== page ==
Starscream has a rather impressive fifteen points of articulation. This includes ball joints on the shoulders, elbow and legs. His arm mounted blasters can turn around and the halves of his feet can be adjusted for different poses. His head mobility is restricted a bit by the "collar" that the ball joint is attached to. I was really happy to see not only so many points of articulation, but also the use of many ball joints, allowing for a good range of motion.

The one element of Starscream toys that gets a bit funny (and not necesarily in that "Ha ha" way) is coloring. The primary color of this figure is a dark lavender color, but his animated appearance clearly shows him as grey. It is possible that early on this was his intended color, and that by the time the TV show was finalized, the toy had already launched into production. Such things happen often in producing toys that have TV shows. Aside from that however, everything else is spot on. Metallic red is used for parts such as his chest, shoulder armor and accents on his wings and the stabilizers on his legs. Black is used on parts traditionally colored black on G1 inspired Seeker designs, specifically the helmet section of the head, the lower arms, the "thrusters" on his lower legs and the parts of the feet. I will grant however that his lower arms are more often shown as a very dark purple in the TV show, but often it is colored mostly black with purple edging. Given that, black was probably the best color compromise. His face is painted silver and his eyes are bright red.

Starscream's robot mode is an impressive piece of work. Thin, lithe and sleek looking he represents his animated counterpart very well and his high level of posability is fantastic.

Transformation to Vehicle Mode:

  1. Swing the shoulder armor down.
  2. Rotate the blasters on his arms so they point upwards.
  3. Holding the chest piece, swing it up and lock it into place.
  4. Bring together both halves of each foot.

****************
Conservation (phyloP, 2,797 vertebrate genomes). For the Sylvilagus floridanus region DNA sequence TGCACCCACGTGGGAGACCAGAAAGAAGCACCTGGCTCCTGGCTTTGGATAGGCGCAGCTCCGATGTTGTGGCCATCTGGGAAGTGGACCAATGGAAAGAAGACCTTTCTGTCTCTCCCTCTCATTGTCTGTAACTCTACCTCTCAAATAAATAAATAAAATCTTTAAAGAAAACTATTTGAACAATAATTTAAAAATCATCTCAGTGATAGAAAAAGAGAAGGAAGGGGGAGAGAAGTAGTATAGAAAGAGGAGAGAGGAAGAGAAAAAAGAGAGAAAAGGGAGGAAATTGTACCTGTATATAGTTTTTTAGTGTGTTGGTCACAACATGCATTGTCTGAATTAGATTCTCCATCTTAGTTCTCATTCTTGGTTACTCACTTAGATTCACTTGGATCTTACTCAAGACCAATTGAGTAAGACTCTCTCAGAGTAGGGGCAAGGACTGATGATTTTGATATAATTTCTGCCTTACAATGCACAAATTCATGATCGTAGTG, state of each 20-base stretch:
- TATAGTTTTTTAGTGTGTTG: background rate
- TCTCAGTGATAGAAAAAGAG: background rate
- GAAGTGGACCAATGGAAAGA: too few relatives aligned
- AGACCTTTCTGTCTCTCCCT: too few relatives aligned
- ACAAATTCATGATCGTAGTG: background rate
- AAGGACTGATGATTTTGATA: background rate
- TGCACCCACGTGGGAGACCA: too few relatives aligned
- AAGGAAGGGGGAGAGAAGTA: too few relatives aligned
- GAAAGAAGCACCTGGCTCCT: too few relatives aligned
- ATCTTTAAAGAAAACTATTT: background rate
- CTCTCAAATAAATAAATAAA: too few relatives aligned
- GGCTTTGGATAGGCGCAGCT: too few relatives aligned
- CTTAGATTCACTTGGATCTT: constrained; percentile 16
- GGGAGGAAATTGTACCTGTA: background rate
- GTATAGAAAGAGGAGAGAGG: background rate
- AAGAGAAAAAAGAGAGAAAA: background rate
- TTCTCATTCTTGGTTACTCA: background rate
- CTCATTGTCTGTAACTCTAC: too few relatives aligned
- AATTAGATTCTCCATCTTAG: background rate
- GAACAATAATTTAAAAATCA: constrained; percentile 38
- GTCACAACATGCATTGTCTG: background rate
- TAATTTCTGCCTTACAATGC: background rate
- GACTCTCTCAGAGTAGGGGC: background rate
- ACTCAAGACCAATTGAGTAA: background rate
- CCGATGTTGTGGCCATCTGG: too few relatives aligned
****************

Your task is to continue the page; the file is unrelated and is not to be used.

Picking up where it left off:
5. Connect the tabs on the back of his legs into the curved vent sections on the top of the jet mode.
  6. Swing up the rudder pieces on the back of his legs.
  7. Line up the robot arms so the blasters point forward. They will attach to the tabs on the underside of the wings.

Vehicle Mode:
Starscream's vehicle mode, much like his robot mode is a modernized take on his G1 vehicle form. He becomes a fighter jet that is very angled and sharp looking, but it also retains many classic F-15 fighter elements. The primary elements carrying over from his G1 form are the dual rudders, dual stabilizers and vents on either side of the cockpit.

Updated features include the forward sweeping wings (which were backswept in the G1 version of the Seeker design) and extra vents running along the top of the vehicle to the rear thrusters. This raised section has some great detailing inside with vertical lines etched in to represent the vents. The rudders on the rear are the reverse of the classic G1 design, where they angle forward with their end point pointing forward at the top.

While there are line details found all over the figure, particularly on the wings representing the flaps on the edges and lines indicating armor plates on his rear stabilizers, there isn't so much that it detracts from the overall simplified appearance of the Transformers from the animated series. Overall, Starscream is very accurate to his animated appearance, with the exceptions of his hands sticking out in this form and the shortened nosecone. However, considering the limitations of a smaller toy of this price scale, I'm actually not bothered by these issues at all.

You'll note in this form that there is a red colored tab sticking up on the top of the jet mode. This is the tab you press to activate the "spring loaded" portion of the transformation back into robot mode. It works effectively and has never given me a problem (and as of writing this, I've easily transformed this figure over a dozen times).

Most of the colors from the robot mode carry over to this form. His cockpit is painted bright orange with a black outline. The front of the extra vents on the top of the vehicle are black, as is the nosecone. Interestingly enough, the Decepticon symbols on his wings are stamped in dark gold. The primary color is of course the lavender color mentioned in the robot mode review, so purple Decepticon symbols on lavender plastic would not offer a great contrast. The gold contrasts well, but it struck me as an interesting (and a somewhat odd) design choice.

Final Thoughts:
My only quibbles with this figure have to do with its color scheme. Other than that, this figure easily delivers on the promise of a mostly show accurate, smaller figure with great articulation. Highly recommended!